These intracellular bacteria were firstly described in Culex pipiens , but more recently they have been detected in mosquitoes from several genera, including Aedes, Culex, Coquillettidia, and Mansonia. Interestingly, until very recently, Wolbachia has not been recorded to naturally infect representatives of the genus Anopheles, that comprises more than 300 different species, about 60 of whose are malaria vectors . Only very recently, the presence of Wolbachia has been detected in a few individuals of a natural small population of Anopheles gambiae. Interestingly, the positive mosquito individuals detected in this study clustered into only a few of the examined mating swarms, pinpointing that ecological and environmental factors might play a key role in the establishment of Wolbachia infections in the An. gambiae host .
Similarly, Wolbachia has never been detected in natural populations of Ae. aegypti, a main vector of Dengue and yellow fever .
In the last few years, several studies have revealed the potential of Wolbachia to control mosquito-borne diseases. Indeed, it has been shown that the “forced” introduction of some strains of Wolbachia in Ae. aegypti reduces its competence in transmitting Dengue virus. The mechanisms at the basis of this reduced vectorial capacity have not been elucidated, even though an up-regulation of the mosquito immune response might play a role in this phenomenon [10, 11]. More recently, it has also been proven that Wolbachia-infected Ae. aegypti, resistant to Dengue virus infection, are able to rapidly replace natural/susceptible populations, thus validating the Wolbachia-mediated population-replacement strategy proposed to control mosquito borne diseases .
For all these reasons, there were many attempts to infect Anopheles mosquitoes with Wolbachia, in order to export the novel symbiont-based control strategies to malaria vectors. As pointed out by Hughes & Rasgon , the failure of the first attempts, coupled with the apparent lack of natural infection in natural populations of anophelines, suggests that this genus is somehow refractory to Wolbachia infection. Nevertheless, in the last few years, trans-infection of cell lines and somatic infection of adults with Wolbachia have been achieved, proving that anophelines can also be forced to harbour these bacteria . Recently, a strain of the main Asian malaria vector, namely Anopheles stephensi, was stably transinfected by embryonic microinjection of the wAlbB Wolbachia strain derived from Aedes albopictus .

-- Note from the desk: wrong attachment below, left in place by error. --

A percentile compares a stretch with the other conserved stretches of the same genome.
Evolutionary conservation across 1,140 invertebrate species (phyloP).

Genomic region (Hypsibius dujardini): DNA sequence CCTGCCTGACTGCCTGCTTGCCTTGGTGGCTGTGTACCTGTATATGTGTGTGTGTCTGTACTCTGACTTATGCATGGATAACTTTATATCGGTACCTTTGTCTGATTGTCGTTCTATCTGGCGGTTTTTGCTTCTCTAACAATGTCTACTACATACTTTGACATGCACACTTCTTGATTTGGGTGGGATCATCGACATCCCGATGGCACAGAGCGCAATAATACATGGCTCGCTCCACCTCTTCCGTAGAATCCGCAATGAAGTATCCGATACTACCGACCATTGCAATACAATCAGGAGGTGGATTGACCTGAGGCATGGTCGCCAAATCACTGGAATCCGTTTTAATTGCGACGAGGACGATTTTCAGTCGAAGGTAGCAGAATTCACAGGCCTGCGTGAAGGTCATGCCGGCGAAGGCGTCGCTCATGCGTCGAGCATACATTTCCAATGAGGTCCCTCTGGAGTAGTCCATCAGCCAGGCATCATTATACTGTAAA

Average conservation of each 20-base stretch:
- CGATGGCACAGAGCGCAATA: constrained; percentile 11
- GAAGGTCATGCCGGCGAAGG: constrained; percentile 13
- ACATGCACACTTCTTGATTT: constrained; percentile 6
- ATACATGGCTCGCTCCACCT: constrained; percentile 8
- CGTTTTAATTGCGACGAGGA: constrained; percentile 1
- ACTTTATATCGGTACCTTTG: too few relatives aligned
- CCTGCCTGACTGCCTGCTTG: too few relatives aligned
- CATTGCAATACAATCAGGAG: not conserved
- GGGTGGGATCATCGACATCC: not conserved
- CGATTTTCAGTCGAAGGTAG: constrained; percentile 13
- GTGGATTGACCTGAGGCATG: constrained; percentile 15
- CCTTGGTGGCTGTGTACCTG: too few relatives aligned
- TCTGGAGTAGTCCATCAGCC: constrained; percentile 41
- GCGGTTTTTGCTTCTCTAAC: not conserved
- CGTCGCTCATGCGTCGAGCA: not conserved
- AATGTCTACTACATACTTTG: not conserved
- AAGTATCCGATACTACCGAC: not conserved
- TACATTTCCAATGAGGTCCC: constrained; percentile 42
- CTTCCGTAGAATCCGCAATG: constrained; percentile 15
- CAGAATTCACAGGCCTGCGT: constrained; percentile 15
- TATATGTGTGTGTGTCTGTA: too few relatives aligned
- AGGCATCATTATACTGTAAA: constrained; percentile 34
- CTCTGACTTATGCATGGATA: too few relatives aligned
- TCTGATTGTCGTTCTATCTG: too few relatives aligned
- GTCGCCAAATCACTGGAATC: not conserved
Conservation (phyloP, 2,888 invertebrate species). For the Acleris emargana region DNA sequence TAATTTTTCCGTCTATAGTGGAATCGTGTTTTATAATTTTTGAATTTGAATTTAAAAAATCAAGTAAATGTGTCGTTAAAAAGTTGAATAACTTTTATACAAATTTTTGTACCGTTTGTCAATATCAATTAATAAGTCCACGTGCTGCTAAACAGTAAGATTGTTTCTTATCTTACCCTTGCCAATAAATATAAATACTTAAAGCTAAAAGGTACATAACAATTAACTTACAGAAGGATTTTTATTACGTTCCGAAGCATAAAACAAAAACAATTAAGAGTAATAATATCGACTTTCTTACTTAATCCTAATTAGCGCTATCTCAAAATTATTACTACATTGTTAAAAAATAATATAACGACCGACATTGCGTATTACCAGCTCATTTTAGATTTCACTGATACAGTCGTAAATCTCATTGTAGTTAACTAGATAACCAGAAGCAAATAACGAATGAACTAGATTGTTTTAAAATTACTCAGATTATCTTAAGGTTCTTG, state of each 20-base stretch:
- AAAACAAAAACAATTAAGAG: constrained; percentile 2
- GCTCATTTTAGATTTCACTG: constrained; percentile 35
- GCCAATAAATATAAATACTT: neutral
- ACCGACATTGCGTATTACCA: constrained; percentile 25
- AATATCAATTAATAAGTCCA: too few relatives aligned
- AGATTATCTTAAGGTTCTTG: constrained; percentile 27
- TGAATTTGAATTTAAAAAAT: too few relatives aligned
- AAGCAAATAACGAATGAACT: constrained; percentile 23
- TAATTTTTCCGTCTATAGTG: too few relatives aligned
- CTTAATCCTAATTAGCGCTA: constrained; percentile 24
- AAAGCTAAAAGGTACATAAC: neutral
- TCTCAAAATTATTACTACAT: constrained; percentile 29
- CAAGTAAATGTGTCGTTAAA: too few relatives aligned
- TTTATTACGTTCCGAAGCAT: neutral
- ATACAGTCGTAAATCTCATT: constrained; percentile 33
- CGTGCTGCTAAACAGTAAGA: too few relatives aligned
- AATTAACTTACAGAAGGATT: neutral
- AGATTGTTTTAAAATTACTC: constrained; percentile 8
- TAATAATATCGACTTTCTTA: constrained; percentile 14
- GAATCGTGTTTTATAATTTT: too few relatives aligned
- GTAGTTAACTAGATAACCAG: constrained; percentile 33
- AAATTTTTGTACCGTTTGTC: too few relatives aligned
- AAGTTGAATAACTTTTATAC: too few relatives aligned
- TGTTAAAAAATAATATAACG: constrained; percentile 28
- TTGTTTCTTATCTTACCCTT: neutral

Asaia is a bacterium stably associated with numerous mosquito species, including several anophelines, often being the dominant microorganism of the mosquito microbiota. This acetic acid symbiont localises in the gut, salivary glands and reproductive organs of adult mosquitoes. Asaia is horizontally transmitted through an oral route during feeding both in pre-adult and adult stages and through a venereal pattern during mating in adults [16, 17]. Moreover, Asaia is vertically transmitted from mother to progeny indicating that it may rapidly spread in natural mosquito populations [17, 18].
Here we show that the abundances of Wolbachia and Asaia are negatively related in the reproductive organs of several mosquito species, with a pattern that approximate a mutual exclusion, particularly in anophelines. This provides a possible explanation for the absence of Wolbachia in natural populations of Anopheles. For simplicity, the phenomenon investigated in this work, i.e. the interference between the two symbionts for the colonization of the mosquito gonad niche, will be referred to as ‘competition’.
Insectary reared strains: The An. stephensi colony (Liston strain) has been maintained for 4 years in the insectary at the University of Camerino (Unicam). Insects were reared at 29 °C and 85–90 % relative humidity with photoperiods (12:12 Light–dark). Adult insects were maintained in a 5 % sucrose solution, and adult females were fed with mouse blood for egg laying. All animal experiments were carried out according to the Italian Directive 116 of 10/27/92 on the “use and protection of laboratory animals” and in adherence with the European regulation (86/609) of 11/24/86, licence no. 125/94A, issued by the Italian Ministry of Health. The experiments were approved by the ethic committee of the University of Camerino (Protocol number 2/2014).